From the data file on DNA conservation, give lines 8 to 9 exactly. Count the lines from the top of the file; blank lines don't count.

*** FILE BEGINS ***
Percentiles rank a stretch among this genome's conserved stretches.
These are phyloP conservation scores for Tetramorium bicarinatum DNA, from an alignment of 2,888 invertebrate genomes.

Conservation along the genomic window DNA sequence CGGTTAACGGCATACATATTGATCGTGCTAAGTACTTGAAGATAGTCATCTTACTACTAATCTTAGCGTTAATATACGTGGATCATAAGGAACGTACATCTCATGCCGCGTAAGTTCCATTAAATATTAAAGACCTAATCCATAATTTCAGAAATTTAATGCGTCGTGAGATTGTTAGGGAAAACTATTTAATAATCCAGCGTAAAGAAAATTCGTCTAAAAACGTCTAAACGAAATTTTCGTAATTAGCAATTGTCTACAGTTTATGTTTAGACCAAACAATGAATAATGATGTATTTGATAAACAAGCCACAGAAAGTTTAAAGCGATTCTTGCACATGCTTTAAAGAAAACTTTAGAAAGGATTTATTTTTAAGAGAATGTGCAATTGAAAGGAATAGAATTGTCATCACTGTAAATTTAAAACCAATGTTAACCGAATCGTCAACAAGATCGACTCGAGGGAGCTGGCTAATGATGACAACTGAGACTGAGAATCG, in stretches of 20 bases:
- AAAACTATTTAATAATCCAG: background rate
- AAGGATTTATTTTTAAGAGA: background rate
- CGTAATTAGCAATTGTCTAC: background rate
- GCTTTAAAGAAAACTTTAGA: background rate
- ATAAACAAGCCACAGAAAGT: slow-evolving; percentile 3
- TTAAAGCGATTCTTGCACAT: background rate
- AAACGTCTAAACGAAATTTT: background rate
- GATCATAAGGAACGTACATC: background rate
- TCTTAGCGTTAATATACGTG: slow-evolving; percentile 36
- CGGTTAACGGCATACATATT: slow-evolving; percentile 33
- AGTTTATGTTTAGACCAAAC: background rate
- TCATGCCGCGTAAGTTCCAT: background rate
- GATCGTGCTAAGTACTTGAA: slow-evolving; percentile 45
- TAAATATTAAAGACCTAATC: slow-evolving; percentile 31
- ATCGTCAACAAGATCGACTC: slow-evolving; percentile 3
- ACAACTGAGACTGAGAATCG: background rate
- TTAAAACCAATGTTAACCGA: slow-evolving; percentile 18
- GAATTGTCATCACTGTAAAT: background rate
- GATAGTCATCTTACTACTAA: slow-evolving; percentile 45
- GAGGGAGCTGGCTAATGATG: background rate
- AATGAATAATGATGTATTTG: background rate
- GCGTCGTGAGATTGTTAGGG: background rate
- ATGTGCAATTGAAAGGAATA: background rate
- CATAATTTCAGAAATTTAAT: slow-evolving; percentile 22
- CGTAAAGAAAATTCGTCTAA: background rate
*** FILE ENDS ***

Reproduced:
- ATAAACAAGCCACAGAAAGT: slow-evolving; percentile 3
- TTAAAGCGATTCTTGCACAT: background rate